Interestingly, the site mentioned that there are people who agree that Ashraf Ghani’s face looks like a combination of two prominent American figures: comedian and actor Groucho Marx (1890-1977) and boxing legend Mike Tyson.

Ashraf Ghani Family

The wife of Ashraf Ghani is neither an Afghan nor a Muslim like him; rather, Rula Ghani (maiden name: Rula F. Saadah/Saade) is a Lebanese Christian.

Per Market Realist, they got married in 1975.

Born in Beirut, Lebanon, Afghanistan’s former first lady found herself included in the 2015 edition of Time 100, the magazine’s annual list of the world’s most influential people.

A bespectacled Rula Ghani in white veil talking beside the Afghan flag, with an Arabic text and a mosque in it
A bespectacled Rula Ghani in white veil talking beside the Afghan flag, with an Arabic text and a mosque in it

According to an article by WAVE (Women against Violence Europe), Rula Ghani earned her bachelor’s degree in Journalism and master’s degree in International Relations at the American University of Beirut (AUB).

She worked as a journalistin a French news agency.

Aside from Arabic, her mother tongue, she can also speak English and French, and, after marrying Ashraf Ghani, started to learn Persian.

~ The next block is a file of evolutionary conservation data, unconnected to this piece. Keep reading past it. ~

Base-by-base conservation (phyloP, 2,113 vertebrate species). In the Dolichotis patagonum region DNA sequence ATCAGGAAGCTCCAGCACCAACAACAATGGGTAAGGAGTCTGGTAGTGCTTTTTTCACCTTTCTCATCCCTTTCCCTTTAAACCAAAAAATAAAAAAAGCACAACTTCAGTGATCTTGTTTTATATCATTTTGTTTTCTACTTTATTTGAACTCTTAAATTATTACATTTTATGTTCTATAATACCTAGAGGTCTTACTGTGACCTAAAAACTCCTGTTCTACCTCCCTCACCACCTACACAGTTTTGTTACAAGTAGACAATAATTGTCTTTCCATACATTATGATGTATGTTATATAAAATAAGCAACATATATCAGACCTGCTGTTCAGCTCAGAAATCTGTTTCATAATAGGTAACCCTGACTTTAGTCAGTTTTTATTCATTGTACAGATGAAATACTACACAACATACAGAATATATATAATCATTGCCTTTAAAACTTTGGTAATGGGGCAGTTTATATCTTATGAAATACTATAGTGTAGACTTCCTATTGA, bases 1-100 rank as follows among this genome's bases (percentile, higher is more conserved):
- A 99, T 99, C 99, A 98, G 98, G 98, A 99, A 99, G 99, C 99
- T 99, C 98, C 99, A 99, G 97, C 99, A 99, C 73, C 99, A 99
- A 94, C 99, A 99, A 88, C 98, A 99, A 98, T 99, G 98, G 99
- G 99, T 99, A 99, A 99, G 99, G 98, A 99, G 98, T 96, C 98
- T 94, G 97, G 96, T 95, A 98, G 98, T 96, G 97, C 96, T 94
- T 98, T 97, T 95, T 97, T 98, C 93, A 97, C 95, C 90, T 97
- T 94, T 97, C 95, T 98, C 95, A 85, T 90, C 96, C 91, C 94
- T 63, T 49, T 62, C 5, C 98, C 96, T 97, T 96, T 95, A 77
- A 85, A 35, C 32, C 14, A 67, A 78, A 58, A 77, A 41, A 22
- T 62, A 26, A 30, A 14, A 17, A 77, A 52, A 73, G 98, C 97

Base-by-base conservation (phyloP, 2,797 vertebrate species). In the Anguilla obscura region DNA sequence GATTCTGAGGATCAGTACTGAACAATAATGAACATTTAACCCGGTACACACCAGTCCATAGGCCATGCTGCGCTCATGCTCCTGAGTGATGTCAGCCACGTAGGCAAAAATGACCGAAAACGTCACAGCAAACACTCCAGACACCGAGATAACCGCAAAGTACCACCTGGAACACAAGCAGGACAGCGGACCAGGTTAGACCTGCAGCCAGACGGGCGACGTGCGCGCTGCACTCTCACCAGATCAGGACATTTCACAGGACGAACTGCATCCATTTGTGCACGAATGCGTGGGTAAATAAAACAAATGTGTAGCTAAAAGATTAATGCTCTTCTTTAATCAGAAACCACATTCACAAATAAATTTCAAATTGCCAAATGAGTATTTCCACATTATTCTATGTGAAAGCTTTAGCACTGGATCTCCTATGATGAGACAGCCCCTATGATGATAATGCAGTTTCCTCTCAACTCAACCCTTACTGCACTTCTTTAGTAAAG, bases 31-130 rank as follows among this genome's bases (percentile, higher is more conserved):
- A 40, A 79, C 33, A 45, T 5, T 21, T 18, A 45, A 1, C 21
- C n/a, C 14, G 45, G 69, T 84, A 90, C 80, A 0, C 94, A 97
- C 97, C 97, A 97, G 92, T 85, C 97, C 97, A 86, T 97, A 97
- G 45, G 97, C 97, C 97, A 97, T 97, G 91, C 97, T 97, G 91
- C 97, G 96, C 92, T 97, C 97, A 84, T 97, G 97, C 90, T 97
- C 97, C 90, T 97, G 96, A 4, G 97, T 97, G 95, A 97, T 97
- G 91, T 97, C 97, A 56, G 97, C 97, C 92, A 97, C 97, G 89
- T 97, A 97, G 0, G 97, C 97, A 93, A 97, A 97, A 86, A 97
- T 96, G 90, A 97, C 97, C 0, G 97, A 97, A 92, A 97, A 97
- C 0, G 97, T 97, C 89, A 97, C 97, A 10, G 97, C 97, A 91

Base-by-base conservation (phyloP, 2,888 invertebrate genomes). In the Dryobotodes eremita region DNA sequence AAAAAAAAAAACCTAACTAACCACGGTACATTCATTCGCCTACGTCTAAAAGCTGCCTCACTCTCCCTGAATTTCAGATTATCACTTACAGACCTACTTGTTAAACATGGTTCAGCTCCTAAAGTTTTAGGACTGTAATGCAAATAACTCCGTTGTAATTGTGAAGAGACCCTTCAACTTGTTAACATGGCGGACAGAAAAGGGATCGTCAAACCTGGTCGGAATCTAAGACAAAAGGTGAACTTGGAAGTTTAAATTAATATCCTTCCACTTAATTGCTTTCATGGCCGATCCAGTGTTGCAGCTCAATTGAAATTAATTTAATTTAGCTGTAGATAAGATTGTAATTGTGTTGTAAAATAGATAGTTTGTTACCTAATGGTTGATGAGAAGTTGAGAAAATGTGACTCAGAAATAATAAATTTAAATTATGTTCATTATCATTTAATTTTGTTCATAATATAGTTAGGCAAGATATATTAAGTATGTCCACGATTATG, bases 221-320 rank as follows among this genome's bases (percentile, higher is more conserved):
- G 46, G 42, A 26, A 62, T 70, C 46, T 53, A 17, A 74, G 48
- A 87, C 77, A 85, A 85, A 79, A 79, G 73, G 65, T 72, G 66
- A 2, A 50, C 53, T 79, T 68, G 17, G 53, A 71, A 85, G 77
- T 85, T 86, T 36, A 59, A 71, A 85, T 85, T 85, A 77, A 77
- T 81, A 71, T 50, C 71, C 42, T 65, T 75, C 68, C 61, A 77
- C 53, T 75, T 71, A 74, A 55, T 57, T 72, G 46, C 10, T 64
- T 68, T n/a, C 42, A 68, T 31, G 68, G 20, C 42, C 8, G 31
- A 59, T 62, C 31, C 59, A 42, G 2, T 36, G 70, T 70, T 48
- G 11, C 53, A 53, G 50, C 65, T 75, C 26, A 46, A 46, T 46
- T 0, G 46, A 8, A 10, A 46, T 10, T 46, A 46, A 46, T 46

They have two children - both born and educated in the U.S. - namely, Mariam (born 1978) and Tarek (born 1982).

Each of them has an impressive educational background:

NameEducation & Career
Mariam GhaniB.S. in Comparative Literature (summa cum laude), New York University
artist, photographer, filmmaker, teacher, writer
Tarek GhaniB.S. in Symbolic Systems (Stanford University)
Ph.D. in Business & Public Policy (University of California, Berkeley)
(as of writing; February 2024)assistant professor of strategy (Washington University in St. Louis)
(previous work)chief economist (International Crisis Group; a think tank in Belgium)

Ashraf Ghani Education

Ashraf Ghani both studied in Afghanistan and abroad (Lebanon and USA):

Educational LevelSchool
SecondaryHabibia High School (Kabul, Afghanistan)
TertiaryAmerican University of Beirut (Lebanon)
DegreeB.A. in Political Studies
PostgraduateColumbia University (New York City)
Degreemaster’s: Anthropology; doctorate: Cultural Anthropology

In the late ‘60s, an educational opportunity came to Ashraf Ghani: was chosen to participate in a U.S. student exchange program for one academic year, according to The National.

In 1966, he was in Manhattan, New York, for the program orientation.

For School Year 1966-1967, reported Oregon Live, he attended Lake Oswego High School (LOHS) in the City of Lake Oswego in Oregon.